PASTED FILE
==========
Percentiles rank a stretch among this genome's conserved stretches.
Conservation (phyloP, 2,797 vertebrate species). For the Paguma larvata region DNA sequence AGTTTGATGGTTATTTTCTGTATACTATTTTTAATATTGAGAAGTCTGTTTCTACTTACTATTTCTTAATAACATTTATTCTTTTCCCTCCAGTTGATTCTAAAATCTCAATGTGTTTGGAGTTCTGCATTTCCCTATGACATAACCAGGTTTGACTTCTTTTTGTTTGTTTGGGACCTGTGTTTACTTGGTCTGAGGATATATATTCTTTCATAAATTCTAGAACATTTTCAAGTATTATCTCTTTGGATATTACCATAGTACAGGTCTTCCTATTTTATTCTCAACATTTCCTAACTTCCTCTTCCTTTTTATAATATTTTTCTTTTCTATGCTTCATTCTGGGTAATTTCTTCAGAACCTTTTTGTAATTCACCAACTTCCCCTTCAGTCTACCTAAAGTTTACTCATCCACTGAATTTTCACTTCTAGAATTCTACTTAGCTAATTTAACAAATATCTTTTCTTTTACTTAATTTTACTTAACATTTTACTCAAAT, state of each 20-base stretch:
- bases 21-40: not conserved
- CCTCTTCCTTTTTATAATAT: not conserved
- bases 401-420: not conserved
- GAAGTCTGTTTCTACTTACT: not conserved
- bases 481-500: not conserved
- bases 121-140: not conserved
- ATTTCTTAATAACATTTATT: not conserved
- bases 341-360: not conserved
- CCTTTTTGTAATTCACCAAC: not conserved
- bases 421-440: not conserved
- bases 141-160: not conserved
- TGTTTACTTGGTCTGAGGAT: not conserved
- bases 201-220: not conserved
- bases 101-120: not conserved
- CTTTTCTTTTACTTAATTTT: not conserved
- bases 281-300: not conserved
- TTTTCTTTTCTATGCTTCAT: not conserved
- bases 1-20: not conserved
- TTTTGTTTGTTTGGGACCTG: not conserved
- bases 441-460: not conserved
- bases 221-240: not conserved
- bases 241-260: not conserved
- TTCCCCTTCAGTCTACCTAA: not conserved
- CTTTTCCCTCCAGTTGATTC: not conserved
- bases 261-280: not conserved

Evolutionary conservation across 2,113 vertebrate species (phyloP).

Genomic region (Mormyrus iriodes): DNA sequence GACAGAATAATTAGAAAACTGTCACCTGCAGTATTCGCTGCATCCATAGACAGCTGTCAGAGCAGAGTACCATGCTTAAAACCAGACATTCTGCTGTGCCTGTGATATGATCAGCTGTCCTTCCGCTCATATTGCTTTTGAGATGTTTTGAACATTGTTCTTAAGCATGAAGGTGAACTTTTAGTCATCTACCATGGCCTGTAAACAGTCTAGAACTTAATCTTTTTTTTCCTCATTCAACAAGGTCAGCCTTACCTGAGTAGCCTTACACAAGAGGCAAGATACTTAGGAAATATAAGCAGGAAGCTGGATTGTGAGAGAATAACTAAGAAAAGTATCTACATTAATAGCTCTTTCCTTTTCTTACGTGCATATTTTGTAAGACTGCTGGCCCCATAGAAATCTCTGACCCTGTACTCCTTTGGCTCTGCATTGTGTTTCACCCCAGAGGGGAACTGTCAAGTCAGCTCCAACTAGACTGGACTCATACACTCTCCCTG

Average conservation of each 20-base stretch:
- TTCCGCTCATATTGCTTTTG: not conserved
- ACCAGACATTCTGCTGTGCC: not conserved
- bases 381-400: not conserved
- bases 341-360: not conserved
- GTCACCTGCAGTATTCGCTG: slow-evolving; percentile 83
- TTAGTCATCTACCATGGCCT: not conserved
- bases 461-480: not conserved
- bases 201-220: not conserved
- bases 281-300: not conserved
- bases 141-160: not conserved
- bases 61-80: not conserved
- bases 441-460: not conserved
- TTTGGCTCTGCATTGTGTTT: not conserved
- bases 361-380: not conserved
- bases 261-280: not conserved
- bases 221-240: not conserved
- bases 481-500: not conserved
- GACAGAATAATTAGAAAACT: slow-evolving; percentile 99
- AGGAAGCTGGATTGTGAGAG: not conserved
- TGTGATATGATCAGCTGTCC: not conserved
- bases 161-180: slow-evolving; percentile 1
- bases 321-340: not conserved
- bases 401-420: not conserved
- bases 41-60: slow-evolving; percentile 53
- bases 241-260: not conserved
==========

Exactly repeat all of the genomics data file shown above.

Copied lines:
Percentiles rank a stretch among this genome's conserved stretches.
Conservation (phyloP, 2,797 vertebrate species). For the Paguma larvata region DNA sequence AGTTTGATGGTTATTTTCTGTATACTATTTTTAATATTGAGAAGTCTGTTTCTACTTACTATTTCTTAATAACATTTATTCTTTTCCCTCCAGTTGATTCTAAAATCTCAATGTGTTTGGAGTTCTGCATTTCCCTATGACATAACCAGGTTTGACTTCTTTTTGTTTGTTTGGGACCTGTGTTTACTTGGTCTGAGGATATATATTCTTTCATAAATTCTAGAACATTTTCAAGTATTATCTCTTTGGATATTACCATAGTACAGGTCTTCCTATTTTATTCTCAACATTTCCTAACTTCCTCTTCCTTTTTATAATATTTTTCTTTTCTATGCTTCATTCTGGGTAATTTCTTCAGAACCTTTTTGTAATTCACCAACTTCCCCTTCAGTCTACCTAAAGTTTACTCATCCACTGAATTTTCACTTCTAGAATTCTACTTAGCTAATTTAACAAATATCTTTTCTTTTACTTAATTTTACTTAACATTTTACTCAAAT, state of each 20-base stretch:
- bases 21-40: not conserved
- CCTCTTCCTTTTTATAATAT: not conserved
- bases 401-420: not conserved
- GAAGTCTGTTTCTACTTACT: not conserved
- bases 481-500: not conserved
- bases 121-140: not conserved
- ATTTCTTAATAACATTTATT: not conserved
- bases 341-360: not conserved
- CCTTTTTGTAATTCACCAAC: not conserved
- bases 421-440: not conserved
- bases 141-160: not conserved
- TGTTTACTTGGTCTGAGGAT: not conserved
- bases 201-220: not conserved
- bases 101-120: not conserved
- CTTTTCTTTTACTTAATTTT: not conserved
- bases 281-300: not conserved
- TTTTCTTTTCTATGCTTCAT: not conserved
- bases 1-20: not conserved
- TTTTGTTTGTTTGGGACCTG: not conserved
- bases 441-460: not conserved
- bases 221-240: not conserved
- bases 241-260: not conserved
- TTCCCCTTCAGTCTACCTAA: not conserved
- CTTTTCCCTCCAGTTGATTC: not conserved
- bases 261-280: not conserved

Evolutionary conservation across 2,113 vertebrate species (phyloP).

Genomic region (Mormyrus iriodes): DNA sequence GACAGAATAATTAGAAAACTGTCACCTGCAGTATTCGCTGCATCCATAGACAGCTGTCAGAGCAGAGTACCATGCTTAAAACCAGACATTCTGCTGTGCCTGTGATATGATCAGCTGTCCTTCCGCTCATATTGCTTTTGAGATGTTTTGAACATTGTTCTTAAGCATGAAGGTGAACTTTTAGTCATCTACCATGGCCTGTAAACAGTCTAGAACTTAATCTTTTTTTTCCTCATTCAACAAGGTCAGCCTTACCTGAGTAGCCTTACACAAGAGGCAAGATACTTAGGAAATATAAGCAGGAAGCTGGATTGTGAGAGAATAACTAAGAAAAGTATCTACATTAATAGCTCTTTCCTTTTCTTACGTGCATATTTTGTAAGACTGCTGGCCCCATAGAAATCTCTGACCCTGTACTCCTTTGGCTCTGCATTGTGTTTCACCCCAGAGGGGAACTGTCAAGTCAGCTCCAACTAGACTGGACTCATACACTCTCCCTG

Average conservation of each 20-base stretch:
- TTCCGCTCATATTGCTTTTG: not conserved
- ACCAGACATTCTGCTGTGCC: not conserved
- bases 381-400: not conserved
- bases 341-360: not conserved
- GTCACCTGCAGTATTCGCTG: slow-evolving; percentile 83
- TTAGTCATCTACCATGGCCT: not conserved
- bases 461-480: not conserved
- bases 201-220: not conserved
- bases 281-300: not conserved
- bases 141-160: not conserved
- bases 61-80: not conserved
- bases 441-460: not conserved
- TTTGGCTCTGCATTGTGTTT: not conserved
- bases 361-380: not conserved
- bases 261-280: not conserved
- bases 221-240: not conserved
- bases 481-500: not conserved
- GACAGAATAATTAGAAAACT: slow-evolving; percentile 99
- AGGAAGCTGGATTGTGAGAG: not conserved
- TGTGATATGATCAGCTGTCC: not conserved
- bases 161-180: slow-evolving; percentile 1
- bases 321-340: not conserved
- bases 401-420: not conserved
- bases 41-60: slow-evolving; percentile 53
- bases 241-260: not conserved